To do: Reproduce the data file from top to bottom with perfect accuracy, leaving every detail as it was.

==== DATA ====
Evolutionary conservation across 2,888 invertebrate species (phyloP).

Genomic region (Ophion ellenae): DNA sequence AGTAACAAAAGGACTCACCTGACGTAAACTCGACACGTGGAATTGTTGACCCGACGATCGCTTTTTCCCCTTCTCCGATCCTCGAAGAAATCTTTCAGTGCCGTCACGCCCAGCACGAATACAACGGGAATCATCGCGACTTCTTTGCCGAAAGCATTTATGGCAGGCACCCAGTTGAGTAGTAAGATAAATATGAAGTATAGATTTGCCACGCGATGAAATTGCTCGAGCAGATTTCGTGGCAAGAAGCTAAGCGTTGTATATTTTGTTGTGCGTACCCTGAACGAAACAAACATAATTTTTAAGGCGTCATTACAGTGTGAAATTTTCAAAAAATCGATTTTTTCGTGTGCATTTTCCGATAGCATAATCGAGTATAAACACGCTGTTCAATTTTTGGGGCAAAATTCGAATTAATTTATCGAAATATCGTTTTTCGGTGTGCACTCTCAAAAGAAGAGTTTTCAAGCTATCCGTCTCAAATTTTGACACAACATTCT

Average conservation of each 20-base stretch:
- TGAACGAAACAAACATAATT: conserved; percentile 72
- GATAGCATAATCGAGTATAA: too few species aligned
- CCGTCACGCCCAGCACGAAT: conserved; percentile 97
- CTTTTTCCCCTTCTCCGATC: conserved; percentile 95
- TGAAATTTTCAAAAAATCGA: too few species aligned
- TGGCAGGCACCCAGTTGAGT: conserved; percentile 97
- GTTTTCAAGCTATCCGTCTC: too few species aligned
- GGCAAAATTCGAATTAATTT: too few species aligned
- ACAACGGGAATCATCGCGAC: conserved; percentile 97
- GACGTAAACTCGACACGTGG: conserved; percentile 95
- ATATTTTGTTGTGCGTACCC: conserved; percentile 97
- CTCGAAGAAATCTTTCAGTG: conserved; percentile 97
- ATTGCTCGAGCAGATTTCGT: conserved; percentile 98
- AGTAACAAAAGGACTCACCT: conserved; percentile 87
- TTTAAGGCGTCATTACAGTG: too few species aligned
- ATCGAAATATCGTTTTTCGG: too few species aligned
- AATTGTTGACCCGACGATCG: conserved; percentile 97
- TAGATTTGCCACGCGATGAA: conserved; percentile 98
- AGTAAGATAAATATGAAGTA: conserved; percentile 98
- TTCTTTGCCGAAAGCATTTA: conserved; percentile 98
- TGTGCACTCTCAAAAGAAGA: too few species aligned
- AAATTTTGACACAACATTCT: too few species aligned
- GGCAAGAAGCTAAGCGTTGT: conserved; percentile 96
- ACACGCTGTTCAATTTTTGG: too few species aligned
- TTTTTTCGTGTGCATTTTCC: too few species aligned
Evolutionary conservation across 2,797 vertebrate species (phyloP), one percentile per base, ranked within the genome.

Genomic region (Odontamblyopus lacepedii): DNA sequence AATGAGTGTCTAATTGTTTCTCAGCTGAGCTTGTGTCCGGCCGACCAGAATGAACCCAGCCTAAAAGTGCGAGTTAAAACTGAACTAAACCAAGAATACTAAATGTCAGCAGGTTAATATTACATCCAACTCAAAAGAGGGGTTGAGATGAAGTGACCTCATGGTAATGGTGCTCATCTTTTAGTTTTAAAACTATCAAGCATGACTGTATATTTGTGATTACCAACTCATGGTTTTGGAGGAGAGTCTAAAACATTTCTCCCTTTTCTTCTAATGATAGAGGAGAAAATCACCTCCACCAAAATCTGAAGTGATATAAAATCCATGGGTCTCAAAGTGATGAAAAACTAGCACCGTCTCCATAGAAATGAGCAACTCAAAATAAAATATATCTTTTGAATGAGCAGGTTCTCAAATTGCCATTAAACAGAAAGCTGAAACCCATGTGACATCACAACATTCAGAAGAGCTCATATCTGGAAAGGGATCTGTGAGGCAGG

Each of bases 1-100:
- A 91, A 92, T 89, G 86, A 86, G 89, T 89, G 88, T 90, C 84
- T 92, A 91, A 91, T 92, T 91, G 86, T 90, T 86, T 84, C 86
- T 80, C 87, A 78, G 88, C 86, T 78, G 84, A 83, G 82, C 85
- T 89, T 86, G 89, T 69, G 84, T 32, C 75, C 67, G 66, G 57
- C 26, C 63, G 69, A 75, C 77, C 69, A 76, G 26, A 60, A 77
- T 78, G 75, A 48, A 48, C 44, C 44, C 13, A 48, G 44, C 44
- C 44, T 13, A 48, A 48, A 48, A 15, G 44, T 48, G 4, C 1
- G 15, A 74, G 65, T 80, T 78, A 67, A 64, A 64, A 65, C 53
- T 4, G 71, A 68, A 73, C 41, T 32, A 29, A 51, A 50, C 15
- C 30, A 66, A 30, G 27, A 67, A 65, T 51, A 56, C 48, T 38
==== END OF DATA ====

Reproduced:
Evolutionary conservation across 2,888 invertebrate species (phyloP).

Genomic region (Ophion ellenae): DNA sequence AGTAACAAAAGGACTCACCTGACGTAAACTCGACACGTGGAATTGTTGACCCGACGATCGCTTTTTCCCCTTCTCCGATCCTCGAAGAAATCTTTCAGTGCCGTCACGCCCAGCACGAATACAACGGGAATCATCGCGACTTCTTTGCCGAAAGCATTTATGGCAGGCACCCAGTTGAGTAGTAAGATAAATATGAAGTATAGATTTGCCACGCGATGAAATTGCTCGAGCAGATTTCGTGGCAAGAAGCTAAGCGTTGTATATTTTGTTGTGCGTACCCTGAACGAAACAAACATAATTTTTAAGGCGTCATTACAGTGTGAAATTTTCAAAAAATCGATTTTTTCGTGTGCATTTTCCGATAGCATAATCGAGTATAAACACGCTGTTCAATTTTTGGGGCAAAATTCGAATTAATTTATCGAAATATCGTTTTTCGGTGTGCACTCTCAAAAGAAGAGTTTTCAAGCTATCCGTCTCAAATTTTGACACAACATTCT

Average conservation of each 20-base stretch:
- TGAACGAAACAAACATAATT: conserved; percentile 72
- GATAGCATAATCGAGTATAA: too few species aligned
- CCGTCACGCCCAGCACGAAT: conserved; percentile 97
- CTTTTTCCCCTTCTCCGATC: conserved; percentile 95
- TGAAATTTTCAAAAAATCGA: too few species aligned
- TGGCAGGCACCCAGTTGAGT: conserved; percentile 97
- GTTTTCAAGCTATCCGTCTC: too few species aligned
- GGCAAAATTCGAATTAATTT: too few species aligned
- ACAACGGGAATCATCGCGAC: conserved; percentile 97
- GACGTAAACTCGACACGTGG: conserved; percentile 95
- ATATTTTGTTGTGCGTACCC: conserved; percentile 97
- CTCGAAGAAATCTTTCAGTG: conserved; percentile 97
- ATTGCTCGAGCAGATTTCGT: conserved; percentile 98
- AGTAACAAAAGGACTCACCT: conserved; percentile 87
- TTTAAGGCGTCATTACAGTG: too few species aligned
- ATCGAAATATCGTTTTTCGG: too few species aligned
- AATTGTTGACCCGACGATCG: conserved; percentile 97
- TAGATTTGCCACGCGATGAA: conserved; percentile 98
- AGTAAGATAAATATGAAGTA: conserved; percentile 98
- TTCTTTGCCGAAAGCATTTA: conserved; percentile 98
- TGTGCACTCTCAAAAGAAGA: too few species aligned
- AAATTTTGACACAACATTCT: too few species aligned
- GGCAAGAAGCTAAGCGTTGT: conserved; percentile 96
- ACACGCTGTTCAATTTTTGG: too few species aligned
- TTTTTTCGTGTGCATTTTCC: too few species aligned
Evolutionary conservation across 2,797 vertebrate species (phyloP), one percentile per base, ranked within the genome.

Genomic region (Odontamblyopus lacepedii): DNA sequence AATGAGTGTCTAATTGTTTCTCAGCTGAGCTTGTGTCCGGCCGACCAGAATGAACCCAGCCTAAAAGTGCGAGTTAAAACTGAACTAAACCAAGAATACTAAATGTCAGCAGGTTAATATTACATCCAACTCAAAAGAGGGGTTGAGATGAAGTGACCTCATGGTAATGGTGCTCATCTTTTAGTTTTAAAACTATCAAGCATGACTGTATATTTGTGATTACCAACTCATGGTTTTGGAGGAGAGTCTAAAACATTTCTCCCTTTTCTTCTAATGATAGAGGAGAAAATCACCTCCACCAAAATCTGAAGTGATATAAAATCCATGGGTCTCAAAGTGATGAAAAACTAGCACCGTCTCCATAGAAATGAGCAACTCAAAATAAAATATATCTTTTGAATGAGCAGGTTCTCAAATTGCCATTAAACAGAAAGCTGAAACCCATGTGACATCACAACATTCAGAAGAGCTCATATCTGGAAAGGGATCTGTGAGGCAGG

Each of bases 1-100:
- A 91, A 92, T 89, G 86, A 86, G 89, T 89, G 88, T 90, C 84
- T 92, A 91, A 91, T 92, T 91, G 86, T 90, T 86, T 84, C 86
- T 80, C 87, A 78, G 88, C 86, T 78, G 84, A 83, G 82, C 85
- T 89, T 86, G 89, T 69, G 84, T 32, C 75, C 67, G 66, G 57
- C 26, C 63, G 69, A 75, C 77, C 69, A 76, G 26, A 60, A 77
- T 78, G 75, A 48, A 48, C 44, C 44, C 13, A 48, G 44, C 44
- C 44, T 13, A 48, A 48, A 48, A 15, G 44, T 48, G 4, C 1
- G 15, A 74, G 65, T 80, T 78, A 67, A 64, A 64, A 65, C 53
- T 4, G 71, A 68, A 73, C 41, T 32, A 29, A 51, A 50, C 15
- C 30, A 66, A 30, G 27, A 67, A 65, T 51, A 56, C 48, T 38